Notes on representation

After reading this fascinating item from Laura Rozen on what have to be interpreted as ideological litmus tests by the State department for choosing which Americans go as representatives to other countries, I came across this news item on the appointment of Frank Wisner as the US representative to the status talks on Kosovo. Frank Wisner is an interesting fellow. Not as interesting as his father, though.

Update, 4 December: (Thanks, Chip.) That's not all! Look who has been appointed as deputy director of USAID, in charge of all programs to promote democracy and good governance overseas! Since Mr Bonicelli is a dean at Patrick Henry College, which promises "conscious torment for eternity" to people with religious views different from those of the institution's administration (who are "by nature sinful and inherently in need of salvation"), he should fit right in.


Some vague information on the Bondsteel allegations

What with all the talk of "secret CIA prisons" around the world, including Europe, there has also been some discussion (little solid evidence, though) that Camp Bondsteel in Kosovo may have been used as an oversight-free holding facility. I haven't posted anything on the topic so far because I have not seen conclusive reports that would suggest where there is anything serious to the stories or not. Today I received this item from friend of East Ethnia AR: the Montenegrin MINA news agency is quoting the UN ombudsman for Kosovo, Marek Antoni Nowicki, to the effect that "there was no doubt that Kfor [NATO-led Kosovo Force] had prisons in the southern Serbian province [of Kosovo-Metohija], which were beyond external, civilian and judicial control and this justifiably raises the question of what had occurred there," but that since he had no jurisdiction "we virtually know nothing about what goes on there." No indication of times, the size of the facility, who was held in it, or what happened, but something nonetheless.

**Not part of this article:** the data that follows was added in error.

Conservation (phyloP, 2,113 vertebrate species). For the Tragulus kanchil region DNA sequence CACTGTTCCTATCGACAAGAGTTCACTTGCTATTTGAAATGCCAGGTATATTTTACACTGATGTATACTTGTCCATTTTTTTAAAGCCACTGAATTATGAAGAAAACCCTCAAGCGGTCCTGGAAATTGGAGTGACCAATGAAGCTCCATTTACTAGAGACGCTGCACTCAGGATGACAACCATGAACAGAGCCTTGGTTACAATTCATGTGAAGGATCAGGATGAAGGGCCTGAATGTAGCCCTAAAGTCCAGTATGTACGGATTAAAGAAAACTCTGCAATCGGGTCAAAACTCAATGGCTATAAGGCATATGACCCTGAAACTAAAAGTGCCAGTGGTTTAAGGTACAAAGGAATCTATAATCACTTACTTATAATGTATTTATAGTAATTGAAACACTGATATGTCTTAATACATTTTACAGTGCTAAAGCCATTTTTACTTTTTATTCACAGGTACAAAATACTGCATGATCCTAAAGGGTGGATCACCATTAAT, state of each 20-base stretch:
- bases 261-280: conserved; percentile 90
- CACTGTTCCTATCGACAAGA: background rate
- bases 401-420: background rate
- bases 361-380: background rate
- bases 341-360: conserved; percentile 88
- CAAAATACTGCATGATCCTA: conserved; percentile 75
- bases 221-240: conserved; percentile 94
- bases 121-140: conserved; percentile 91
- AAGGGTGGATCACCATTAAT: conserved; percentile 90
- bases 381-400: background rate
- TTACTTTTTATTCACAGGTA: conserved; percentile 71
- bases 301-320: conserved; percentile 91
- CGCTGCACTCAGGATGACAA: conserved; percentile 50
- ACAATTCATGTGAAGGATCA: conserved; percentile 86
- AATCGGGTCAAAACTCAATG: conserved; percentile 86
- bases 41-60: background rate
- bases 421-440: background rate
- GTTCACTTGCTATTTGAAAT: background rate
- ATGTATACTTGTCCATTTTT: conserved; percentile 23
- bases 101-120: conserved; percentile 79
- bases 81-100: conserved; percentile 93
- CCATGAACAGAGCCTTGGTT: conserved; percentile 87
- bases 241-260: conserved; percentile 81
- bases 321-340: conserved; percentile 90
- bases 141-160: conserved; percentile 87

For more on this story, and a broader reflection on the final status of Kosovo, see what Talos and Doug have to say.


Prices up, Ashdown?

I do not know whether this is a hoax or not, and it seems to me the fellow hasn't moved yet (although contingency is a concept that travels well). But if it is not, then Paddy Ashdown's vikendica on the shores of Jablanica lake is available. Fishing, swimming, barbecue, a vegetable patch, all "reached via an electronic gate off of the main road from Sarajevo" and available for 200.000 Euros.

International đetić set

Bora wants to know what proportion of visits people's (presumably US-based) blogs are getting from outside the US. I am only too happy to comply, of course.

It is not too surprising that a majority of the visits here should be from outside the US, since most of what gets written about here is not about the US. There are some limitations, though: the tracking program that I use only records (at least in its free version) the past 100 visits. Depending on the topic of the moment, the proportions can change wildly. It also looks like there is one visitor coming from a place called "Unknown country." That sounds very exotic, and I am sure it is a place I would like to see.


How many fatalities in the BiH war?